Wednesday, February 28th, 2018

Kassi Ashton – California, Missouri

It’s road trip day! First we stop in California…


Eleanor Graham: This is how small towns get you. You leave nothing but an empty room, like you dreamed at thirteen. The name becomes punctuation in early conversation. To your best friends in the world, it means absolutely nothing. Going home for Christmas doesn’t feel like going home any more. And then you’re twenty-three and releasing your first single, someone else entirely, but unable to resist tying yourself to it forever, tying it to you like a lover: “Anywhere I go don’t feel like you, is that good or bad?” The town was unchosen, a part of it will always be unknowable. A part of you will spend your whole life trying to come to terms with it, and maybe that lonely pursuit is the same as love, maybe running away is the same as running towards. It seems unlikely. But it’s not not love. It’s bittersweet.

Alex Clifton: The story of “California, Missouri” is nothing new, but there’s a little less romanticism of the small-town life that you’re apt to find in country music. It’s downbeat, and that creeping guitar line in the chorus threatens to eat the whole song like a storm cloud. I view this as a grungier version of Kacey Musgraves’ “Merry Go Round,” but more on-the-nose than Musgraves’ take; Kassi Ashton walks a fine line between sounding mournful and bored. I really wish that I liked this more, but Ashton’s just one more girl running away from the middle of nowhere, and I’m not sure why I should care about her take over anyone else’s.

Will Adams: The small town blues would be ordinary if Kassi Ashton weren’t looking over her shoulder so much. The song is wracked with conflict, sputtering with syllables one line (“If I got past that one stop light…”) and ambling along with the music the next. The core of the song is the “bittersweet” repetition, but the kicker is the admission of her hometown having both too many ghosts and too many memories. The hometown haunts you, not to curse you, but to remind you of what you left behind.

Stephen Eisermann: Kassi is not like the other country girls. She’s said so in plenty of interviews, and the music here speaks on her behalf. The track is gritty, gloomy, and jam-packed with lyrics (sometimes to the melody’s detriment) about how much Kassi didn’t fit in, and she sells them tremendously well. The huskiness in her voice complements the sullen track, and the electric guitar after the second verse is practically begging you to wave a lighter in the air.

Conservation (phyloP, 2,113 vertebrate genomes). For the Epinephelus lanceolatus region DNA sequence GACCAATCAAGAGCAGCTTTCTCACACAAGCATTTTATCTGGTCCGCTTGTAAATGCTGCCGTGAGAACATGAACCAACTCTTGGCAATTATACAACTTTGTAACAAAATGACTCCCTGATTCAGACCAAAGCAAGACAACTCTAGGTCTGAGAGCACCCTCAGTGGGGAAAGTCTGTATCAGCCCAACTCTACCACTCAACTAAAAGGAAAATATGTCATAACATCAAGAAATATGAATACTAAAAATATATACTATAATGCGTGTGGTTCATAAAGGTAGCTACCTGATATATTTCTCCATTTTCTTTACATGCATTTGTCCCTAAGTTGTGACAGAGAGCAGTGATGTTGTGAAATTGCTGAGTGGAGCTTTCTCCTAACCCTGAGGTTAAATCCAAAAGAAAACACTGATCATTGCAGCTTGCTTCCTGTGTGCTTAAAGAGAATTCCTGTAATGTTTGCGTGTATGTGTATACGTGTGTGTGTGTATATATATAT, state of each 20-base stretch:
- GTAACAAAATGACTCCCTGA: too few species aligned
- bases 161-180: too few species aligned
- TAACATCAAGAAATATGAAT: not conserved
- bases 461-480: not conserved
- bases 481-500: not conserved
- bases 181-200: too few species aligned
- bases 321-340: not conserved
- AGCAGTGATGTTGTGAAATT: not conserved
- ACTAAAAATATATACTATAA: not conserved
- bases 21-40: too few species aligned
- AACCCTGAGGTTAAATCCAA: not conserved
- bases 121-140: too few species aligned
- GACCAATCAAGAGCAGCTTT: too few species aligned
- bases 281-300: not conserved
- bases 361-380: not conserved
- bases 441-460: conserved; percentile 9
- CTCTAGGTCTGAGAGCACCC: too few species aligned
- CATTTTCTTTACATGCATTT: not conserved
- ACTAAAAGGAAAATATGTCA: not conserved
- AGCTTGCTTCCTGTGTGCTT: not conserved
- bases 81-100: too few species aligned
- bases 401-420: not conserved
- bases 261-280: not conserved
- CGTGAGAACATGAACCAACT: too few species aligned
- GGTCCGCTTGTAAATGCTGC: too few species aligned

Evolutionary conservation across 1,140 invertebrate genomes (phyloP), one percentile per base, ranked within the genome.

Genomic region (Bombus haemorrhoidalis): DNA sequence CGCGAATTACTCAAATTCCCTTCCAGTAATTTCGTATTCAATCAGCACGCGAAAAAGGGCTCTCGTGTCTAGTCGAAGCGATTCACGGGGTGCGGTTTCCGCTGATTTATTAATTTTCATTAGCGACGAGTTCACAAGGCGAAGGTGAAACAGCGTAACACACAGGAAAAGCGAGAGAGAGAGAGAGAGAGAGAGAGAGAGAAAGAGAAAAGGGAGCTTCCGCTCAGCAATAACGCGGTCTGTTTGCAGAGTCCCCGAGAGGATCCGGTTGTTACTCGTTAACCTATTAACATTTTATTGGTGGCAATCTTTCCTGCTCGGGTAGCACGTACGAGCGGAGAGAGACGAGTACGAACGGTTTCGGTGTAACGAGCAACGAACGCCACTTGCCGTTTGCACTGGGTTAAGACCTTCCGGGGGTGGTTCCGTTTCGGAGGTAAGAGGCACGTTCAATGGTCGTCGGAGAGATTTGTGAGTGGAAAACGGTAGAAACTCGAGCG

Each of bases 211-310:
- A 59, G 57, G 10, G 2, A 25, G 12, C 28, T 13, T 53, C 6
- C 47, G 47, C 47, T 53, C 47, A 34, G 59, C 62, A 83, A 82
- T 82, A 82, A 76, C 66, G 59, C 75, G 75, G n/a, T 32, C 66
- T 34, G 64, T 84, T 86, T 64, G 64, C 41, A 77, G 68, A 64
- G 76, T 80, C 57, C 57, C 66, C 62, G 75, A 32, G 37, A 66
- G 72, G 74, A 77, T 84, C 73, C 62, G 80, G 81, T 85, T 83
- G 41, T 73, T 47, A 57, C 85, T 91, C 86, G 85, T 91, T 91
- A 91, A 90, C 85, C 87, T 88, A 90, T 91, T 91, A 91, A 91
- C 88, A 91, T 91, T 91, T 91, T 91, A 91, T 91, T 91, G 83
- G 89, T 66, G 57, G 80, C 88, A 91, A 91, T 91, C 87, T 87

Katherine St Asaph: The intermediate step between Kacey Musgraves’ “Merry Go Round” and EMA’s “California,” perhaps. It’s hard being in a country town when you learned vocals from Adele and phrasing from the last chorus of “You and I.” (Turns out those actually are her influences!) Well, perhaps not–rural radio plays Alessia Cara types, and Ashton did the pageant circuit like her country-music peers. But it probably is hard being in the country industry when you like arrangements more interesting than the standard Southern rock canon. (Nashville veterans Luke Laird and Shane McAnally helped write this, which makes one wonder once again why they still bother with hackwork when they’ve got this in them.) The lyrics have the same juvenilia issue as “Merry Go Round”–making a remark about “sheep” in line one is, let’s say, a strong move–and with this many references to California (the actual one), ideally there’d be some California sound somewhere in the mix. But these are quibbles about a remarkably strong debut.

Alfred Soto: I’ll take California, Missouri over Ebbing, Missouri, and I hope Kassi Ashton does too. This reverb-heavy hunk of hometown blues could be faster and less satisfied with itself — Ashton stresses the clever inversions as if she were doing a PowerPoint discussion. But she teases the rue out of the line “I don’t know if I’m wrong in a way.”

Edward Okulicz: Ashton sounds like she’s not sure whether she’s grunge, indie rock or country, in that her voice here doesn’t sound like a snug fit for any of them. It makes “California, Missouri” really stand out, particularly when the chorus comes in, which is the most country-ish part, and the most fitting for the lyrics. I’m less convinced by the rapid flow of words in parts, as if the structures and rhythms she’s writing can’t contain her thoughts, but talent works that out eventually.

Reader average: [5] (1 vote)

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One Response to “Kassi Ashton – California, Missouri”

  1. Thanks to TSJ for reviewing my suggested song! I heard this on the new country station on SiriusXM and it immediately stuck out. As a first single, it’s impressive. I want to hear more from Kassi. I’d give it an [8] for the record.